library(junctions) library(Rcpp) knitr::opts_chunk$set(fig.width = 7, echo = TRUE)

In this vignette, we will explore how to analyze phased or unphased data, using data simulated by the junctions' package. We will go over how the input data needs to be structured, and how to interpret the results.

To have some example data, we will first simulate some artificial data. We can do so as follows:

simulated_data <- sim_phased_unphased(pop_size = 1000, freq_ancestor_1 = 0.5, total_runtime = 100, size_in_morgan = 1, time_points = 100, markers = 1000) simulated_data

This returns a tibble with the following columns: time, individual, location, anc_chrom_1 and anc_chrom_2. This contains ancestry on both chromosomes for 10 sampled individuals, where 0 indicates an allele from ancestor 0, and a 1 indicates an allele from ancestor 1. Locations are given in Morgan.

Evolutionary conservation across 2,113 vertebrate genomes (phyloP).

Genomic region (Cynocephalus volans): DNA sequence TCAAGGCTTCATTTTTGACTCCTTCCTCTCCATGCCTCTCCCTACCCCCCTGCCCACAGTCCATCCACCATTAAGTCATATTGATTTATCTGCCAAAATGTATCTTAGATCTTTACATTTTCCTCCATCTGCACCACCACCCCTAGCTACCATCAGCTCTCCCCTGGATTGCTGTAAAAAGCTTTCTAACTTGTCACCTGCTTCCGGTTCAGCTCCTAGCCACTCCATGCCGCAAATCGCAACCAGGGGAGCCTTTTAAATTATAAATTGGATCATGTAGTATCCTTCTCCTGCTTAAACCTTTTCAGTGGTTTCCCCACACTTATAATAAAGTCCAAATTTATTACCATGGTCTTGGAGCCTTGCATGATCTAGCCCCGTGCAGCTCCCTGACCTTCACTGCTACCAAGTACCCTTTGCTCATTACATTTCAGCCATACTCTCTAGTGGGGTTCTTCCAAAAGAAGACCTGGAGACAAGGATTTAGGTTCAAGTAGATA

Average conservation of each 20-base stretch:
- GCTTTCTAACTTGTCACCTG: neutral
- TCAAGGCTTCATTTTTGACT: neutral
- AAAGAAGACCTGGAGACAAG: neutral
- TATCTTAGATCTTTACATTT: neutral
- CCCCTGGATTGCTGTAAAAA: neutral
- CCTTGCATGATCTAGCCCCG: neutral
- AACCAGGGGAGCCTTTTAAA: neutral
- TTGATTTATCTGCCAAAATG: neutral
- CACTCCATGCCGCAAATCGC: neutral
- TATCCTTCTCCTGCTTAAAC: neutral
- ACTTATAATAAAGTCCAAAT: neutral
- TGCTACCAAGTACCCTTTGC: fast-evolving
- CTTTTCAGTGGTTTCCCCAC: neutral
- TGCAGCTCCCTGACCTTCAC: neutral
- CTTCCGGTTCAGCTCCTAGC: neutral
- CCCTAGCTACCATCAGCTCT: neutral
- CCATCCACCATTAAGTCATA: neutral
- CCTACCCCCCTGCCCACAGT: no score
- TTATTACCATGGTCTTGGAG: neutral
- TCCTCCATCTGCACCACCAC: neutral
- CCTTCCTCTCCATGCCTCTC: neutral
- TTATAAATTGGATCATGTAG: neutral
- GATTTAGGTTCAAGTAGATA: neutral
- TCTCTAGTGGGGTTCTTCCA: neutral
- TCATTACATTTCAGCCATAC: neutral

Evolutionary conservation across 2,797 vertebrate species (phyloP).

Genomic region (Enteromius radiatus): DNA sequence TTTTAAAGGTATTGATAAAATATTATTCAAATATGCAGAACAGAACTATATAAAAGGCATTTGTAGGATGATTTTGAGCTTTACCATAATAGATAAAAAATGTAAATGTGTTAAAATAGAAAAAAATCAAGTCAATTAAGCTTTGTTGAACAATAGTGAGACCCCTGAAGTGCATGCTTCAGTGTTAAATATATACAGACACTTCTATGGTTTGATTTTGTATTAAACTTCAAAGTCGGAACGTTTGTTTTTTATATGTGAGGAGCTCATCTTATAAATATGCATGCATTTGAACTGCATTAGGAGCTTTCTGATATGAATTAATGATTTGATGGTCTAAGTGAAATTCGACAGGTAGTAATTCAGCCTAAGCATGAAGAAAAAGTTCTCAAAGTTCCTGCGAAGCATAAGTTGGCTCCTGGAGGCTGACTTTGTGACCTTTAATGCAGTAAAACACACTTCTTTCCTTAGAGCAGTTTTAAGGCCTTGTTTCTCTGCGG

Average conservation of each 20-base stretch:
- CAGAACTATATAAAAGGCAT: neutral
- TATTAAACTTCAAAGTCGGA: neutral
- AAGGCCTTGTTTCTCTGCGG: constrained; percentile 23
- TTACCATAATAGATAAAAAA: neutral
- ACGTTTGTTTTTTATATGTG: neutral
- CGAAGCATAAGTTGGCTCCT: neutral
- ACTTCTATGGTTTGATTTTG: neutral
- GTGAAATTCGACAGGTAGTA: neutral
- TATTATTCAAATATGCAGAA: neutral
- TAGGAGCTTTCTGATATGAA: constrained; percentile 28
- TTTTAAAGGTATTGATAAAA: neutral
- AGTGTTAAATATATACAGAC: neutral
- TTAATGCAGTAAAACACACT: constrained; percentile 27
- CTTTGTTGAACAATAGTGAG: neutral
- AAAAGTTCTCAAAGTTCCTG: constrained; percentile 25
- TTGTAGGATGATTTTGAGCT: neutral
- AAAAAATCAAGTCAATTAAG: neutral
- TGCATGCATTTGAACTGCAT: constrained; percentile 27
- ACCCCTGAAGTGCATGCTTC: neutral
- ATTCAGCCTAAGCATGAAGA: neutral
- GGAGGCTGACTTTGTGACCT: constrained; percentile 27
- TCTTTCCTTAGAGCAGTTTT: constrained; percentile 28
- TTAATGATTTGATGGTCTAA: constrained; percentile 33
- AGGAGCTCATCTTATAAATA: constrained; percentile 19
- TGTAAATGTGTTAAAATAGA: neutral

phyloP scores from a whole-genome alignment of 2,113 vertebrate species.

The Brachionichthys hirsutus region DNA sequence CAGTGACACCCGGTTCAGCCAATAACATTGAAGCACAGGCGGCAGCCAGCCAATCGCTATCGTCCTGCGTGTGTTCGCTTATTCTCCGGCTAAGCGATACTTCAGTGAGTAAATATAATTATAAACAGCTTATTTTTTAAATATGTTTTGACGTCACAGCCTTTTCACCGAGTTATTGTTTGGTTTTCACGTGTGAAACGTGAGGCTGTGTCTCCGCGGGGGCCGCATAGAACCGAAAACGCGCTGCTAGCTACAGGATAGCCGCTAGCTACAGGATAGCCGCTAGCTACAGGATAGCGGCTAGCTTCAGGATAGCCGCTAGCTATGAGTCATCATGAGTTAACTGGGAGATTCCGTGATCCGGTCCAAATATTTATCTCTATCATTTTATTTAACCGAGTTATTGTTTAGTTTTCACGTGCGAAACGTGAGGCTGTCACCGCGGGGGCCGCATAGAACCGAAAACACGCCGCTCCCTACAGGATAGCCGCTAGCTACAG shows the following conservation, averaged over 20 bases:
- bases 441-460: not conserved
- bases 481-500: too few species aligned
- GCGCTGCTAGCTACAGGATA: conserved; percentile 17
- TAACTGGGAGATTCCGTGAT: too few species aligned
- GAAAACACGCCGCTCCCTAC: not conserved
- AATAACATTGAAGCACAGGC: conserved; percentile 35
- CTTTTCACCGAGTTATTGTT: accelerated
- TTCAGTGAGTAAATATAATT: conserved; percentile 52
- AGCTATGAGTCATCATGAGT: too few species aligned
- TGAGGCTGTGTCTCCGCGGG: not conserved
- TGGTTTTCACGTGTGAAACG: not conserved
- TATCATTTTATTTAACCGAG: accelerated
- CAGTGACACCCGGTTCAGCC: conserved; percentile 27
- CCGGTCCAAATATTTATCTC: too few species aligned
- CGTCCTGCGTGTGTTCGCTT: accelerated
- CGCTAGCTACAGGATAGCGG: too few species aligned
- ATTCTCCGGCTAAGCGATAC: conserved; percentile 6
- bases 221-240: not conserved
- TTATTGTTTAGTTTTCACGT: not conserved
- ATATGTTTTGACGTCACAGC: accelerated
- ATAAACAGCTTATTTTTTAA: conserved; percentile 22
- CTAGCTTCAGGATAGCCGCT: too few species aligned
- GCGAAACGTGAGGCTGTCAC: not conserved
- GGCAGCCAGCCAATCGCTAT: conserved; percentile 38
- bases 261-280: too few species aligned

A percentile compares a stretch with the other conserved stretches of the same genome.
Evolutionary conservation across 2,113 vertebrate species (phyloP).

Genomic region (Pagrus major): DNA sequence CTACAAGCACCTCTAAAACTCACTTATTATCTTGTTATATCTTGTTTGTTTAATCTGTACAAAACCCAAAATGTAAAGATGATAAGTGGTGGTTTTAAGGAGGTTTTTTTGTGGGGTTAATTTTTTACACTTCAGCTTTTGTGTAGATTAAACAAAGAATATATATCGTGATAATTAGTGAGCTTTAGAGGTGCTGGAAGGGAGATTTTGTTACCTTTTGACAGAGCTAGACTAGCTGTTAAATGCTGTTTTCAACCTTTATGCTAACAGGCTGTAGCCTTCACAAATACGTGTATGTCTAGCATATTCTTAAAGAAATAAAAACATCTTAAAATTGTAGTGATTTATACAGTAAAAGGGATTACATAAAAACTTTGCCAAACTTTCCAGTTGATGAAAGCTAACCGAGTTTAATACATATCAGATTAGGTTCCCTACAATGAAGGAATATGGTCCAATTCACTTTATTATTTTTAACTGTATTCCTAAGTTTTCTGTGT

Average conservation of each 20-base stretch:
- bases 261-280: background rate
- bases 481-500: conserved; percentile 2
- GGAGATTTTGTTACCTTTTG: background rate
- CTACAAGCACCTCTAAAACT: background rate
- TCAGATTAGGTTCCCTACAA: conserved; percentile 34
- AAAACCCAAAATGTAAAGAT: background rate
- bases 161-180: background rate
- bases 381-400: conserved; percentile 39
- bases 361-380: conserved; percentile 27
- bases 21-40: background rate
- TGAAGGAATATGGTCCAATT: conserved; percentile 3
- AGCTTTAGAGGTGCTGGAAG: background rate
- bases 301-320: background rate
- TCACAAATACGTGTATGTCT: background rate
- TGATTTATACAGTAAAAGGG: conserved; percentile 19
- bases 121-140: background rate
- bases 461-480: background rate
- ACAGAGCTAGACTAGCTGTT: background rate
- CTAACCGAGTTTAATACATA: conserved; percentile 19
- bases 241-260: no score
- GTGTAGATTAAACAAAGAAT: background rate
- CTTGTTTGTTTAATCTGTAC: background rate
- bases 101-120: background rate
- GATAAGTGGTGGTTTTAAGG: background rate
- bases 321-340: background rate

To infer the time since admixture, we need to provide the junctions package with either our (in this case phased) ancestry data. Secondly, we need to provide a vector with the location in Morgan. This vector is converted into recombination distances between markers (very similar to how Ancestry HMM treats markers as well). Simulation output already contains this information and we can use this to infer the time since admixture:

focal_data <- subset(simulated_data, simulated_data$time == 100) admixture_time <- estimate_time_diploid(ancestry_information = cbind(1, 1, focal_data$location, focal_data$anc_chrom_1, focal_data$anc_chrom_2), pop_size = 1000, freq_ancestor_1 = 0.5, phased = FALSE) admixture_time